23 Apr 2020

Cast your mind back to Sunday 23rd April 2017, an important date on the international table tennis calendar when the city of Incheon played host to the final day of action at the ITTF World Tour Korea Open.

A tournament packed with plenty of talking points, one of which was centred on the battle of the Germans in an epic showdown for men’s singles glory. Ultimately it was Timo Boll’s name that went up in lights!

by Simon Daish

Frustrating run to Incheon

One of the true legends of the game it’s never a surprise to see Timo Boll mentioned amongst the list of title contenders wherever he plays, but his results prior to the 2017 Korea Open didn’t seem to present any hints as to the magnificent journey that awaited in Incheon.

Featuring just twice on the previous year’s ITTF World Tour, Boll was eliminated at the third hurdle of the 2016 German Open after succumbing to a straight games to Vladimir Samsonov. Then, when taking to the 2016 Korea Open stage five months later Boll suffered a shock round one defeat at the hands of Tristan Flore.

A much brighter display at the 2016 European Championships but Boll was still left disappointed with his semi-final exit to Simon Gauzy and that frustration was seen again in February 2017 as Boll lost out to the Frenchman yet again at the 2017 Europe Top 16 Cup event in Antibes. Boll wasn’t a man in form, but his luck was about to take a turn for the better.

Timo Boll endured rocky path to Incheon (Photo: Rémy Gros)
Unstoppable Germans

Placed in the upper half of the men’s singles draw in Incheon, Boll opened his account in style, needing just four games to see off the host nation’s Park Jeongwoo (11-5, 11-5, 11-9, 11-8). Keeping a perfect record in his following two encounters against Gao Ning (11-9, 11-2, 11-2, 11-2) and Kenta Matsudaira (11-8, 11-8, 11-4, 14-12), Boll had reached the penultimate round without dropping a single game!

Taking on Maharu Yoshimura for the ticket to the final, Boll was forced to up his game and he lived up to the task as he secured a hard fought 4-2 win (11-9, 14-16, 12-14, 11-2, 11-9, 11-9). Boll was one step away from the title, but first he would have to negotiate a tricky meeting with fellow countryman and surprise package of the tournament Patrick Franziska.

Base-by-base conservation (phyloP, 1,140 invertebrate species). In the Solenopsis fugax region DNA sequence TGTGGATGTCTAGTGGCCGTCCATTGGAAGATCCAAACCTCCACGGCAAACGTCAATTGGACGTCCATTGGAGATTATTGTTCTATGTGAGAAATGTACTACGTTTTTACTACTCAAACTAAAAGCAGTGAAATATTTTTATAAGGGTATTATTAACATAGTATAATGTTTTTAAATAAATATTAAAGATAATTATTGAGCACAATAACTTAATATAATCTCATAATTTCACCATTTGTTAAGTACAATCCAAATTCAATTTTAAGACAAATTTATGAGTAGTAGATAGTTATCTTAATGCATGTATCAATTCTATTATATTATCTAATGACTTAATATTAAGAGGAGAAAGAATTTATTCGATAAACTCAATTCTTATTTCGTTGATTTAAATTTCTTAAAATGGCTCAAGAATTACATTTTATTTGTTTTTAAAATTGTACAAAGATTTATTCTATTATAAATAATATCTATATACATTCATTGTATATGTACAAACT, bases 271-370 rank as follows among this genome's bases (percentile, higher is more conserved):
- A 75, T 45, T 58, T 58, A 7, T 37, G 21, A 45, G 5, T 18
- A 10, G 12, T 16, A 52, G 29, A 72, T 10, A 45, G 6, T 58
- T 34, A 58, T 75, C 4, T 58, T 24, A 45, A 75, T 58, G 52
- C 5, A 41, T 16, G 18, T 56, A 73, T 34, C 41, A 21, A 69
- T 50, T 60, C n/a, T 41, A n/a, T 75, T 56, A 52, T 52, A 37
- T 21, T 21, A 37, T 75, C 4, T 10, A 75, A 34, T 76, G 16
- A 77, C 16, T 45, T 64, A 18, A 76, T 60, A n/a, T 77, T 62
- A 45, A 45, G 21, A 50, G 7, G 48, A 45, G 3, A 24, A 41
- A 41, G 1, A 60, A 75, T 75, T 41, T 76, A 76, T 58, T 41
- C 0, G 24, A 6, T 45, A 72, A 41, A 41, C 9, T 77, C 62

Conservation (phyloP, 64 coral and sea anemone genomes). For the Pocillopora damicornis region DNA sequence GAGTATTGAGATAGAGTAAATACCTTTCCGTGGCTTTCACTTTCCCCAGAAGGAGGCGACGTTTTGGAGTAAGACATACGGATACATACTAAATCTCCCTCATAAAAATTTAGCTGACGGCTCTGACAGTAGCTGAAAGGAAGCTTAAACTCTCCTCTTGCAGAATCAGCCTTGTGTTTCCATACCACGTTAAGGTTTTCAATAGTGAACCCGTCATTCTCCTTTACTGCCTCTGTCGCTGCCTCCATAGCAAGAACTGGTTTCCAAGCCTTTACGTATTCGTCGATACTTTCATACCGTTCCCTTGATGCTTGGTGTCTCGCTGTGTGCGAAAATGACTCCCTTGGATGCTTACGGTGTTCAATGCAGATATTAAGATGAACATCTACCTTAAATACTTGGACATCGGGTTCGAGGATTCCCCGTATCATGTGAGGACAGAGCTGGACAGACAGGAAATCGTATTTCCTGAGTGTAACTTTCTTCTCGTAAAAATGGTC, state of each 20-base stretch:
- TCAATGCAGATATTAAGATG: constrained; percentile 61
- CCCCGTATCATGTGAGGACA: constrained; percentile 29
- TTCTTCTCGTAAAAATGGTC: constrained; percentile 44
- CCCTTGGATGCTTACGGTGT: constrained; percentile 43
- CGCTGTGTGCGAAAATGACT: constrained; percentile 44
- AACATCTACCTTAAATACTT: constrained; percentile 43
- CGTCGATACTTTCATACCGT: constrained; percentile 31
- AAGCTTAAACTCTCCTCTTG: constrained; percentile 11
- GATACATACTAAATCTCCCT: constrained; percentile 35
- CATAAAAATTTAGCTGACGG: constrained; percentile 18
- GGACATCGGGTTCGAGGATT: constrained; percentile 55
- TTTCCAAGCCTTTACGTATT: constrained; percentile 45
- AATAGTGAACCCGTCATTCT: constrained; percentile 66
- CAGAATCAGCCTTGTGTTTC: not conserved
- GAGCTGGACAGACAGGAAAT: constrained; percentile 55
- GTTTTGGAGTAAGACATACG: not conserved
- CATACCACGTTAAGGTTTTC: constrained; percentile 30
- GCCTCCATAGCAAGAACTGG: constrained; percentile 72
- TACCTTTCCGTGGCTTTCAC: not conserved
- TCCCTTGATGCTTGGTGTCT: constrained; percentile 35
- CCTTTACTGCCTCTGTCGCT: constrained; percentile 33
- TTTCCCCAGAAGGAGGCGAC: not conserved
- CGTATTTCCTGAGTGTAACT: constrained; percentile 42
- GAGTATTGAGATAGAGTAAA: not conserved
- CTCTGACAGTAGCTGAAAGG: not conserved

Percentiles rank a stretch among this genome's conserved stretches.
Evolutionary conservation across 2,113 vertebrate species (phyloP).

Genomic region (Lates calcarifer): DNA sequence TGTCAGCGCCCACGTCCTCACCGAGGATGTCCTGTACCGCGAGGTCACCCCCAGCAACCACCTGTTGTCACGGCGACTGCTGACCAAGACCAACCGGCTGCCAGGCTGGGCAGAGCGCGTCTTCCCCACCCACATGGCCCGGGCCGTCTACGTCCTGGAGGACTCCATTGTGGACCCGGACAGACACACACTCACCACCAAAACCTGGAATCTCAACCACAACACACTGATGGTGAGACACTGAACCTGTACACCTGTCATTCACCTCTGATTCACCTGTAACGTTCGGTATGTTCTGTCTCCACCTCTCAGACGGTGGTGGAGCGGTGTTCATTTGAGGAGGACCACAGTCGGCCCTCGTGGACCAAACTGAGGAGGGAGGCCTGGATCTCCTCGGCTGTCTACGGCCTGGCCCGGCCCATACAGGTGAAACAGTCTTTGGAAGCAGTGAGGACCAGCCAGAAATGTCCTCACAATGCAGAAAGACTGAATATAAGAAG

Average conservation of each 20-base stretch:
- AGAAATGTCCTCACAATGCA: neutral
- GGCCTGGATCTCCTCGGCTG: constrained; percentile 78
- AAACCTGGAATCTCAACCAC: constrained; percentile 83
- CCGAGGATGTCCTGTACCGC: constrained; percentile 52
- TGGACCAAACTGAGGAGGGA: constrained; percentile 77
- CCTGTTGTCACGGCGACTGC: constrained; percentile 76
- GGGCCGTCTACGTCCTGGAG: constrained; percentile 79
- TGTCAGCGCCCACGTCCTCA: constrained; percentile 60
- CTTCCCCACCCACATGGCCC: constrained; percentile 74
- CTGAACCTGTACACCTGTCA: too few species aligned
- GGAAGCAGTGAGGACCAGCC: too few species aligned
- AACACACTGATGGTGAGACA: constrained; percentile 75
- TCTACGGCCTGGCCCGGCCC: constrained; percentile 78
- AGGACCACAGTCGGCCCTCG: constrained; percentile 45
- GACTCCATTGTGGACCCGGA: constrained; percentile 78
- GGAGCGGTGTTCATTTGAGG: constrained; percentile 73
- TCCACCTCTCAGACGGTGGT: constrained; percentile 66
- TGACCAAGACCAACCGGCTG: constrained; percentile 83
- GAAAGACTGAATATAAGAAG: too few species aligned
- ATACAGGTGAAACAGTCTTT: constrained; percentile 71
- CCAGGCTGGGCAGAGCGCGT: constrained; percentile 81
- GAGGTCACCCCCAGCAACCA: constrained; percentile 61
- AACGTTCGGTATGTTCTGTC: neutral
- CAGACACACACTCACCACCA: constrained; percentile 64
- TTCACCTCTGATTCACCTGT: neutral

Unseeded and required to start right at the beginning in the qualification rounds, Franziska completely outperformed expectations with main draw victories over Yuya Oshima, Koki Niwa, Kristian Karlsson and Lim Jonghoon to reach his first-ever ITTF World Tour men’s singles final. However, it wasn’t his first final in Incheon having already won silver alongside Denmark’s Jonathan Groth in the men’s doubles event.

Patrick Franziska surprised fans in Incheon (Photo: An Sungho)
Battle of frenemies

Two Germans meeting face-to-face for the gold medal spot and good friends at that too. No matter the result the country’s table tennis fans could relax to a certain extend in the knowledge that one of their beloved players would be bringing the title home, but which one would it be?

Enjoying the stronger start, Boll set the early pace and looked the more comfortable of the two finalists. Still trying to find his footing in his first singles final, Franziska managed to save two game points but ultimately found himself 1-0 behind.

A much tighter game two followed as Franziska took it right down to the wire – adding another saved game point to his collection but once again the game belonged to Boll who extended his advantage to 2-0.

Just as Franziska was beginning to question his luck, a repeat outcome from game two occurred in the third game. Putting up a brave fight, Franziska surely deserved better than to find himself three games down! The experienced man that he is, Boll remained focused on the task at hand and before long the contest was over (11-8, 12-10, 12-10, 11-6). Just the four games were required to see Boll over the finish line.

“I have the feeling, I´m gaining back my skills and abilities but I still feel I need to improve on some physical details such as the footwork.  It won’t be easy playing at home at the forthcoming World Championships but I will feel more electrified than other events. I think it’s very important to have a good start and then I can improve as the tournament goes on. I can feel a big difference with the new ball. I think it´s better than the previous and you are able to play more rallies. It seems kind of chalky and has no grip on the rubber.” Timo Boll

One month later at the 2017 World Championships in Düsseldorf, Boll tapped into that electrifying atmosphere he was referring to in his comment to land a noteworthy top eight finish in front of the home crowd – talk about a confidence boost off the back of his title win in Incheon!

Long wait comes to an end

So it was a successful trip to Incheon for Timo, who made it 19 men’s singles title wins from 27 finals on the ITTF World Tour, bringing a seven year wait to an end with his previous victory coming against Jun Mizutani at the 2010 Japan Open in Kobe.

Back on the top step of the podium aged 36 at the time! A great achievement from one of the sport’s all-time greats.

Patrick Franziska and Timo Boll pictured at 2017 Korea Open awards ceremony (Photo: An Sungho)
World Tour In Depth Timo Boll Patrick Franziska